When to Consider Seismic Isolation

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Seismic isolation is recognized as the most effective way to protect structures and minimize, or even potentially eliminate, damage caused by earthquakes. Seismic isolation is a mature technology that has been used on thousands of buildings and bridges around the world over the last 35 years. To date, there are more than 6,500 isolated buildings in Japan, a reported 5,000 buildings in China, 700 in Russia, 400 in Turkey and more than 125 buildings in the United States.
In the US, seismic isolation has typically been used in government buildings, hospitals, and emergency centers where immediate occupancy and continued operation is essential to public health and safety. Seismic isolation also finds application in museums and data centers where protection of valuable or sensitive building contents is a major concern, as well as manufacturing facilities where downtime following a seismic event could lead to significant economic impact. The increased seismic performance of buildings utilizing seismic isolation can also translate into reduced life-cycle costs due of the reduced likelihood of building damage resulting from an earthquake.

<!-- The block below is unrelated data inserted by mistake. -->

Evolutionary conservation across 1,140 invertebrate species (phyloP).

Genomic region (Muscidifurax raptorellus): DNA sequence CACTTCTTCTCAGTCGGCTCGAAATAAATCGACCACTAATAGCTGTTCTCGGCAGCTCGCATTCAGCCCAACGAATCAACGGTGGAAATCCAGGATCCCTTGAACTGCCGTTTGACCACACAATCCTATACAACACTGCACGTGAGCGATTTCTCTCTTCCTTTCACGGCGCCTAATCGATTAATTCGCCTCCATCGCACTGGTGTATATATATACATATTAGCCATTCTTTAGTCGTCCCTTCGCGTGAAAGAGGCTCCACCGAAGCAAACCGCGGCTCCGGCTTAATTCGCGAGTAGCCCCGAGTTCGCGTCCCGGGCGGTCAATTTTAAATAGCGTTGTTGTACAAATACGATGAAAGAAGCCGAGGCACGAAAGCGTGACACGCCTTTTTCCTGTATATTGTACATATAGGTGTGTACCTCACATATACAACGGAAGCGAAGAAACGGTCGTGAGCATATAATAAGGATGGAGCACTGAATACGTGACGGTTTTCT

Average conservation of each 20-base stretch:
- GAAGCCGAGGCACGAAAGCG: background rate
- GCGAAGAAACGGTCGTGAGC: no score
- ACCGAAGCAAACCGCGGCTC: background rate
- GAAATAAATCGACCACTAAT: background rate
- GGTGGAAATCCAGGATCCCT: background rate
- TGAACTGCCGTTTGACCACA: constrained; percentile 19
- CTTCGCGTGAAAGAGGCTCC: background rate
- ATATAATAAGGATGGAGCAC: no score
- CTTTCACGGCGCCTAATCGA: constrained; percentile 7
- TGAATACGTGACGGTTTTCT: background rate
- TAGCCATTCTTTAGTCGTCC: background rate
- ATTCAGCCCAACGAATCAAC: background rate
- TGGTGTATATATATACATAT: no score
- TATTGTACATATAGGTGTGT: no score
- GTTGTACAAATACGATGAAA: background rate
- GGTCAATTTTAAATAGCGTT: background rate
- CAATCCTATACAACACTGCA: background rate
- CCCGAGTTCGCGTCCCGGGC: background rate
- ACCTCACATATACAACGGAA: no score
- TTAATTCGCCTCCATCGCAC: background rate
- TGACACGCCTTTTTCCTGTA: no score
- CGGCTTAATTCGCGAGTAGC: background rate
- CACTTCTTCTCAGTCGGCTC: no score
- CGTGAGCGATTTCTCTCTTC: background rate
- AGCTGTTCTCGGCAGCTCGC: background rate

In light of the performance and life-cycle benefits that seismic isolation provides, the DACHENG Protective Systems Subcommittee aims to expand the understanding and promote the use of seismic isolation through a Blue Book article entitled “When to Consider Seismic Isolation”. The committee recognizes that a variety of economic, regulatory and technical issues affect the selection of seismic isolation and seeks to inform the reader of how these issues might affect a particular project. The subject matter is targeted to a broad audience including engineers, architects and project stakeholders. The article introduces the main aspects of seismic isolation, discusses its benefits, outlines particularly favorable conditions for its implementation, and expands on the circumstances where its use may be more challenging. A list of 60 seismically isolated buildings in the United States - grouped into building type or occupancy use - is presented for reference and the article concludes with a list of technical and online references for those interested to learn more.